Rumours of television interference caused by 4G networks have been greatly exaggerated according to at800, the firm set up to troubleshoot the issue as mobile providers prepare to launch their 4G networks later this year.
The 4G networks offer mobile broadband speeds far greater than the decade-old 3G technology and are already offered by EE, with Vodafone, O2 and Three all expected to launch rival services later this year.
In a statement on 15 May, at800 said its tests "revealed that there were no confirmed Freeview problems as a result of the 4G at 800 MHz testing...The results reflect the fact that there is a very strong digital terrestrial television signal in London, and that this is transmitted at frequencies clearly separated from the frequencies on which new 4G at 800 MHz mobile services will be carried."
After testing around 200,000 homes in the West Midlands and London, at800 found just 15 TV interference issues, as reported by the BBC, contradicting expectations that the networks would cause widespread reception problems for services like Freeview. Such interference problems can be fixed by installing a filter between the ariel and television.
Speaking of the London area, At800 chief executive Simon Beresford-Wylie said: "Whilst it seems unlikely that there will be issues for the vast majority of television viewers in the capital, we will remain alert to any possible interference when rollout commences."
At800, which is funded by £180m of investment from the mobile network operators, will now conduct tests in Brighton where Freeview is transmitted at frequencies closer to that of 4G; the area is also more hilly than London and the West Midland, a factor which could have an impact on interference.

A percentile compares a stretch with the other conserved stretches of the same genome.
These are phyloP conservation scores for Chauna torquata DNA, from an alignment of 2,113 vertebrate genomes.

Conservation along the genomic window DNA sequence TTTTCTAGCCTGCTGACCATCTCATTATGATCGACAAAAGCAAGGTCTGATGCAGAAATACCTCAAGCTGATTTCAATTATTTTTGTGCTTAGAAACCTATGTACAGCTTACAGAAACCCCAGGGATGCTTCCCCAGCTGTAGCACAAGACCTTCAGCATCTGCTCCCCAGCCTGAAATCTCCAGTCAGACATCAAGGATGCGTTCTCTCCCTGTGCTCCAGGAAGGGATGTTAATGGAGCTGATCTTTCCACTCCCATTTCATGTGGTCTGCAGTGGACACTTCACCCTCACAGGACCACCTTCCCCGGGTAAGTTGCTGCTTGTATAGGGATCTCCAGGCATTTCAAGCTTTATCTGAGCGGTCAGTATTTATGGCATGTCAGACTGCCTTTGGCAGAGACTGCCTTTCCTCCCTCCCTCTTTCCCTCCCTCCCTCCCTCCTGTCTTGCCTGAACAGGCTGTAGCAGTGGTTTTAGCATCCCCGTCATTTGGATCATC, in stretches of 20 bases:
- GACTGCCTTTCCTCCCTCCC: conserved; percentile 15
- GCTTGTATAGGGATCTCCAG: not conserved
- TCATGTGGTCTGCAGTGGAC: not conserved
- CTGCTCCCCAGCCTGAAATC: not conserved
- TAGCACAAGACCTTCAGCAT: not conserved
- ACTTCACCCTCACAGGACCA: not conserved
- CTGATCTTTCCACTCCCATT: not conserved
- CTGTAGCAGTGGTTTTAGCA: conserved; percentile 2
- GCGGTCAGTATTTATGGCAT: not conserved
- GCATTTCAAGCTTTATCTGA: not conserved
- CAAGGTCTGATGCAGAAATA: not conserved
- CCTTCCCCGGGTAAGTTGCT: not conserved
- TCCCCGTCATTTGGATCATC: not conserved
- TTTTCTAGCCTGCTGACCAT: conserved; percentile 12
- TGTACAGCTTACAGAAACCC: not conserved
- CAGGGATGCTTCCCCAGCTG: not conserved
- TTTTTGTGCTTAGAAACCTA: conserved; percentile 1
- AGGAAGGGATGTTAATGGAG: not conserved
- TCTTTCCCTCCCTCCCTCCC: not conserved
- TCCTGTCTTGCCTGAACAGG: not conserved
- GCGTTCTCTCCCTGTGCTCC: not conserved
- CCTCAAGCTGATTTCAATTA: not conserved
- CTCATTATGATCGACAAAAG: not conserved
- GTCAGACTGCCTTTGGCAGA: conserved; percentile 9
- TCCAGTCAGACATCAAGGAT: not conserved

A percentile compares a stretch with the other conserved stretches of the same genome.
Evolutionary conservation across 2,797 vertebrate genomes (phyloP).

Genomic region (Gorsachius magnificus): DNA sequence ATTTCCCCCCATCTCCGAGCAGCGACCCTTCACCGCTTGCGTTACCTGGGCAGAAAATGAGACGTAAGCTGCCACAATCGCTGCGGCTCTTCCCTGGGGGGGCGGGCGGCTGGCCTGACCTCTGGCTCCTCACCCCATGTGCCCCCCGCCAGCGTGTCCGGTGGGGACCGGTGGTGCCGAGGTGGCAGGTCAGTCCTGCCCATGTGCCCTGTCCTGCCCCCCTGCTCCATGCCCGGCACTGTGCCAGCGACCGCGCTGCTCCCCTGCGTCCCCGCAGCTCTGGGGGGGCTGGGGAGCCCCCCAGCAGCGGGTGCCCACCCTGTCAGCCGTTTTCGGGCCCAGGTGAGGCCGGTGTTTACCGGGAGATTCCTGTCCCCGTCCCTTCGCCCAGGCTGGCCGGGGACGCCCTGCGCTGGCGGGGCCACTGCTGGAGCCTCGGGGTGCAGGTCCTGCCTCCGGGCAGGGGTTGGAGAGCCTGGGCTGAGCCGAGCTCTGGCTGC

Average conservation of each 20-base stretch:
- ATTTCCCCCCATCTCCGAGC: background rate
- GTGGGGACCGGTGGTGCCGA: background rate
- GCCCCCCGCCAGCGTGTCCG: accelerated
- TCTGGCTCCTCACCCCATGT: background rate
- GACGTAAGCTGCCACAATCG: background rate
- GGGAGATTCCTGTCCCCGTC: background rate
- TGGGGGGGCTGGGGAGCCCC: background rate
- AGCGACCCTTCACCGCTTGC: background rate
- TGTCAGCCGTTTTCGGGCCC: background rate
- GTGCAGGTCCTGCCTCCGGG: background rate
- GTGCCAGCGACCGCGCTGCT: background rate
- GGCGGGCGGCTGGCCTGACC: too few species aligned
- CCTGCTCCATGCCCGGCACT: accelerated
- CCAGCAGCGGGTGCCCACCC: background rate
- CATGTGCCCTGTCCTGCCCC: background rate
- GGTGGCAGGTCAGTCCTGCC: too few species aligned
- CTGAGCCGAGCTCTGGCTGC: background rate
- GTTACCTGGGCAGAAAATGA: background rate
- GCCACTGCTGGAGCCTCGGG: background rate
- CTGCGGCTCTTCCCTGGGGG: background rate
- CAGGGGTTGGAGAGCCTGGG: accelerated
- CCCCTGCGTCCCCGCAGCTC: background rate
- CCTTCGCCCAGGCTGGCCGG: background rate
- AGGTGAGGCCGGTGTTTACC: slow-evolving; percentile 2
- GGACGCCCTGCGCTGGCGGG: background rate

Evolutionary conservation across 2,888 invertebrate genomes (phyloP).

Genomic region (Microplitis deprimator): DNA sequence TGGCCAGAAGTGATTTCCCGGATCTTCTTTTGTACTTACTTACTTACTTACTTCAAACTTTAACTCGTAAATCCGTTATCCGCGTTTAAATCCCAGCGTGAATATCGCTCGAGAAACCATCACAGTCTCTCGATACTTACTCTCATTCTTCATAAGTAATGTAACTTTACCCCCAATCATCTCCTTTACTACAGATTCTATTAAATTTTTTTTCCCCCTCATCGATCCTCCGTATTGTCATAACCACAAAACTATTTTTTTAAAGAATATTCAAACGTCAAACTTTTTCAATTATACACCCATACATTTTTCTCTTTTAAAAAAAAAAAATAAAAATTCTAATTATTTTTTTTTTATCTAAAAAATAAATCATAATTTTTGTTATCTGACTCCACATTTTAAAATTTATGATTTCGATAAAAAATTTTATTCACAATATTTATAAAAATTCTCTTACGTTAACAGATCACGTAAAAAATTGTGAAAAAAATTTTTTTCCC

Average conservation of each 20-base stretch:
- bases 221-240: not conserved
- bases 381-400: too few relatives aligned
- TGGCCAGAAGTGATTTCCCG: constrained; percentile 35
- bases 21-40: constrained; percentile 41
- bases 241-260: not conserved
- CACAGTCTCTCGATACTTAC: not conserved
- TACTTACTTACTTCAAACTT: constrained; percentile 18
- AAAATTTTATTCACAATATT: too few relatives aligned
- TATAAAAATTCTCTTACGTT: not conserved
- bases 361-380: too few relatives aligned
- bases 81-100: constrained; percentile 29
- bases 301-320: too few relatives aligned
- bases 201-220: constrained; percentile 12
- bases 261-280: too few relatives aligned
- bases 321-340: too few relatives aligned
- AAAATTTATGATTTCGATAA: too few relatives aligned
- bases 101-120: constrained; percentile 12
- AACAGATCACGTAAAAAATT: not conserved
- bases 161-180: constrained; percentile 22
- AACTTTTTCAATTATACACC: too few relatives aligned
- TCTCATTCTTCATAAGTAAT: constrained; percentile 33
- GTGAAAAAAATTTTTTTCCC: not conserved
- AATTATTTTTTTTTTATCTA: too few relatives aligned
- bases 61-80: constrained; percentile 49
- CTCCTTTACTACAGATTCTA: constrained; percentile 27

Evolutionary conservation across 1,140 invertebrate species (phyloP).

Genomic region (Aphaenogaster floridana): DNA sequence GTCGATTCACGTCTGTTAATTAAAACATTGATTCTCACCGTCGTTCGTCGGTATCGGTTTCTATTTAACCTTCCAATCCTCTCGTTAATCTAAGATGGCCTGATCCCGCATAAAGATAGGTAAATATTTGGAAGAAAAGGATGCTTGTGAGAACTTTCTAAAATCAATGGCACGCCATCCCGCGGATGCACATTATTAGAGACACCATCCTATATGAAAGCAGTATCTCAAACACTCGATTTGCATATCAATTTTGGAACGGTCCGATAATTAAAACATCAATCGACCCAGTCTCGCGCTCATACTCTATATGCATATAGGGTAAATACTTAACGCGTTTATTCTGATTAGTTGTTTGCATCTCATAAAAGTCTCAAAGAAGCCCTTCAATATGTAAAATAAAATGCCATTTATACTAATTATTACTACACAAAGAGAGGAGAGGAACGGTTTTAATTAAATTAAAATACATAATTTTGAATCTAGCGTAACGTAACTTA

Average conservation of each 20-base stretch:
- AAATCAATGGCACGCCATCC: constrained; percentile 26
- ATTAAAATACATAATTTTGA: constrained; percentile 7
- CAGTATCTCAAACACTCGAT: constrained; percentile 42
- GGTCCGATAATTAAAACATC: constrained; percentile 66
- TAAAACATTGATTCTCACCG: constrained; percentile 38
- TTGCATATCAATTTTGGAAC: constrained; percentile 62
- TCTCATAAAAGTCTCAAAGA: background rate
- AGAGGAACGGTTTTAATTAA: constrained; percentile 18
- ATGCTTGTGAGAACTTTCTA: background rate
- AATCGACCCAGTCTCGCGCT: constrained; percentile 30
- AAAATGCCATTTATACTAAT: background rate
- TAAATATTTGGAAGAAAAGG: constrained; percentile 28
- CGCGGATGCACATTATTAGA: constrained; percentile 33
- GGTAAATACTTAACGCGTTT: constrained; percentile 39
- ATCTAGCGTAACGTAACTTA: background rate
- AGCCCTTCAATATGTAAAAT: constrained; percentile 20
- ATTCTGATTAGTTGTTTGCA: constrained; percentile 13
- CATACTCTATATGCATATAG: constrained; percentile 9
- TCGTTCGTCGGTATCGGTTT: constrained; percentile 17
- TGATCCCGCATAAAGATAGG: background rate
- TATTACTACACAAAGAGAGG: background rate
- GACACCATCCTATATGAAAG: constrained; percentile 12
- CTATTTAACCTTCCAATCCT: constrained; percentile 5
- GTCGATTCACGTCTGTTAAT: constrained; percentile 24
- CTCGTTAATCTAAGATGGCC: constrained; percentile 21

The firm said these factors make Brighton "a good location for a pilot to provide data that at800 can use to help improve its forecast model and inform the way it tackles the issue in areas where similar factors apply."
At800 adds that 4G services at 800 MHz have the potential for TV interferences, but EE's existing 4G network operating on the provider's own 1800 MHz spectrum does not disrupt television signals.
Having so far found no problems, AT800 has pledged to return to the mobile networks any of their £180m investment which isn't spent.
EE has operated its own 4G network since October last year, after striking a deal with the telecom regulator Ofcom which allowed the network to recycle its own 1800 MHz frequency, previously used for older 2G mobile network coverage.
Rivals Vodafone, O2 and Three are expected to announce their own 4G networks later this year, having purchased the bandwidth required from Ofcom earlier this year.